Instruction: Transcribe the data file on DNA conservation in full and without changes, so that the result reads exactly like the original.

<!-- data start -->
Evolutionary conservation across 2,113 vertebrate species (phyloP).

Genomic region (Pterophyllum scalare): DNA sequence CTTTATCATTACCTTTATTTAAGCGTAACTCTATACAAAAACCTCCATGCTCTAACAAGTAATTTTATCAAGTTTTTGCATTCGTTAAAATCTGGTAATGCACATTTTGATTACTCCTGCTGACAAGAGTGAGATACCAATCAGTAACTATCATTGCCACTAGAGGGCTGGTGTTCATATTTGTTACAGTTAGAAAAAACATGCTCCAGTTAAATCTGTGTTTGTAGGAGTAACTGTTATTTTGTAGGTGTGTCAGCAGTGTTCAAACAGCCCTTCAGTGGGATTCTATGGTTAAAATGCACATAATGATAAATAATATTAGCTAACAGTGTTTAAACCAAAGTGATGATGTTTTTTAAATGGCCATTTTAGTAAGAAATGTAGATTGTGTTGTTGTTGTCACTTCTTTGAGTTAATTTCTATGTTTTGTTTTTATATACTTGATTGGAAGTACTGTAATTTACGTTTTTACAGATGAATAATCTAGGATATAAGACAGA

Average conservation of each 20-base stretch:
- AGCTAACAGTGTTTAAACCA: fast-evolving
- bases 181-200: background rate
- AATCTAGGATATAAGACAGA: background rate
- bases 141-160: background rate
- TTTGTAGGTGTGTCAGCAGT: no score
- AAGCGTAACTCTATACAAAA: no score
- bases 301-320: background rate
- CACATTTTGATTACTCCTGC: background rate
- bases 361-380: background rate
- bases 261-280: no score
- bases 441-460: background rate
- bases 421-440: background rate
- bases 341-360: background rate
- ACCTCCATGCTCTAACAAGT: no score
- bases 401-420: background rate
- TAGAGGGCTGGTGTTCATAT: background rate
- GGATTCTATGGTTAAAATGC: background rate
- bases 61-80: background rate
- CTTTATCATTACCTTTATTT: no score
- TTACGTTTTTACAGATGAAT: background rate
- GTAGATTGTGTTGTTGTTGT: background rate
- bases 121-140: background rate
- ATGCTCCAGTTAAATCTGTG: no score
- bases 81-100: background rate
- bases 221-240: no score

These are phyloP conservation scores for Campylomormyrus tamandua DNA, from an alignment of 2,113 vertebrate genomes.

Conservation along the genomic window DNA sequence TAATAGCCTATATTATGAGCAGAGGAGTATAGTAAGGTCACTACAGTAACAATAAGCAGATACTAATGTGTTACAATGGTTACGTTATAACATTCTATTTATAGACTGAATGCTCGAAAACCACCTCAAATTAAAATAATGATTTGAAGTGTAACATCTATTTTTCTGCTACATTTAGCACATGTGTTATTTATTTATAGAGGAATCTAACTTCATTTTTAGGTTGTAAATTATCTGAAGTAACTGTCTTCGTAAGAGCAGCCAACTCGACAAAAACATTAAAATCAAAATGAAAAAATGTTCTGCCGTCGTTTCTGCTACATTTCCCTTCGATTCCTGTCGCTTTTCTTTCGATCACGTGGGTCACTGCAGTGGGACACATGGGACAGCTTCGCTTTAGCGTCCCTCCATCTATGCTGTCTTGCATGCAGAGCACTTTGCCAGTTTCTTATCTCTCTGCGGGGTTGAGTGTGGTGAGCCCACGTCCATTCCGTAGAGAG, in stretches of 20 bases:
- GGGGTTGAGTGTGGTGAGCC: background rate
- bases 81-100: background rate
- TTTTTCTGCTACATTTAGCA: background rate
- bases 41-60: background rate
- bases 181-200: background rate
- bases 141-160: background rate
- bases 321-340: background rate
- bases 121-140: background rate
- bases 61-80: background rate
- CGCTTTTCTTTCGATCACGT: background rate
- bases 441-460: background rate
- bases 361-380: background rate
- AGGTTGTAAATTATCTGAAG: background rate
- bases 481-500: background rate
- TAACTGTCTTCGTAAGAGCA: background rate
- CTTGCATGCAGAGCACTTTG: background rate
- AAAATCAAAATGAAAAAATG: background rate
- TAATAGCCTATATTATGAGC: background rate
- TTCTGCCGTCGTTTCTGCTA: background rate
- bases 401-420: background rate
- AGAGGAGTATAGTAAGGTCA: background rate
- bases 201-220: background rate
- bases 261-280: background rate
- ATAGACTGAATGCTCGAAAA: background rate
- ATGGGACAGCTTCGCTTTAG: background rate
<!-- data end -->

Evolutionary conservation across 2,113 vertebrate species (phyloP).

Genomic region (Pterophyllum scalare): DNA sequence CTTTATCATTACCTTTATTTAAGCGTAACTCTATACAAAAACCTCCATGCTCTAACAAGTAATTTTATCAAGTTTTTGCATTCGTTAAAATCTGGTAATGCACATTTTGATTACTCCTGCTGACAAGAGTGAGATACCAATCAGTAACTATCATTGCCACTAGAGGGCTGGTGTTCATATTTGTTACAGTTAGAAAAAACATGCTCCAGTTAAATCTGTGTTTGTAGGAGTAACTGTTATTTTGTAGGTGTGTCAGCAGTGTTCAAACAGCCCTTCAGTGGGATTCTATGGTTAAAATGCACATAATGATAAATAATATTAGCTAACAGTGTTTAAACCAAAGTGATGATGTTTTTTAAATGGCCATTTTAGTAAGAAATGTAGATTGTGTTGTTGTTGTCACTTCTTTGAGTTAATTTCTATGTTTTGTTTTTATATACTTGATTGGAAGTACTGTAATTTACGTTTTTACAGATGAATAATCTAGGATATAAGACAGA

Average conservation of each 20-base stretch:
- AGCTAACAGTGTTTAAACCA: fast-evolving
- bases 181-200: background rate
- AATCTAGGATATAAGACAGA: background rate
- bases 141-160: background rate
- TTTGTAGGTGTGTCAGCAGT: no score
- AAGCGTAACTCTATACAAAA: no score
- bases 301-320: background rate
- CACATTTTGATTACTCCTGC: background rate
- bases 361-380: background rate
- bases 261-280: no score
- bases 441-460: background rate
- bases 421-440: background rate
- bases 341-360: background rate
- ACCTCCATGCTCTAACAAGT: no score
- bases 401-420: background rate
- TAGAGGGCTGGTGTTCATAT: background rate
- GGATTCTATGGTTAAAATGC: background rate
- bases 61-80: background rate
- CTTTATCATTACCTTTATTT: no score
- TTACGTTTTTACAGATGAAT: background rate
- GTAGATTGTGTTGTTGTTGT: background rate
- bases 121-140: background rate
- ATGCTCCAGTTAAATCTGTG: no score
- bases 81-100: background rate
- bases 221-240: no score

These are phyloP conservation scores for Campylomormyrus tamandua DNA, from an alignment of 2,113 vertebrate genomes.

Conservation along the genomic window DNA sequence TAATAGCCTATATTATGAGCAGAGGAGTATAGTAAGGTCACTACAGTAACAATAAGCAGATACTAATGTGTTACAATGGTTACGTTATAACATTCTATTTATAGACTGAATGCTCGAAAACCACCTCAAATTAAAATAATGATTTGAAGTGTAACATCTATTTTTCTGCTACATTTAGCACATGTGTTATTTATTTATAGAGGAATCTAACTTCATTTTTAGGTTGTAAATTATCTGAAGTAACTGTCTTCGTAAGAGCAGCCAACTCGACAAAAACATTAAAATCAAAATGAAAAAATGTTCTGCCGTCGTTTCTGCTACATTTCCCTTCGATTCCTGTCGCTTTTCTTTCGATCACGTGGGTCACTGCAGTGGGACACATGGGACAGCTTCGCTTTAGCGTCCCTCCATCTATGCTGTCTTGCATGCAGAGCACTTTGCCAGTTTCTTATCTCTCTGCGGGGTTGAGTGTGGTGAGCCCACGTCCATTCCGTAGAGAG, in stretches of 20 bases:
- GGGGTTGAGTGTGGTGAGCC: background rate
- bases 81-100: background rate
- TTTTTCTGCTACATTTAGCA: background rate
- bases 41-60: background rate
- bases 181-200: background rate
- bases 141-160: background rate
- bases 321-340: background rate
- bases 121-140: background rate
- bases 61-80: background rate
- CGCTTTTCTTTCGATCACGT: background rate
- bases 441-460: background rate
- bases 361-380: background rate
- AGGTTGTAAATTATCTGAAG: background rate
- bases 481-500: background rate
- TAACTGTCTTCGTAAGAGCA: background rate
- CTTGCATGCAGAGCACTTTG: background rate
- AAAATCAAAATGAAAAAATG: background rate
- TAATAGCCTATATTATGAGC: background rate
- TTCTGCCGTCGTTTCTGCTA: background rate
- bases 401-420: background rate
- AGAGGAGTATAGTAAGGTCA: background rate
- bases 201-220: background rate
- bases 261-280: background rate
- ATAGACTGAATGCTCGAAAA: background rate
- ATGGGACAGCTTCGCTTTAG: background rate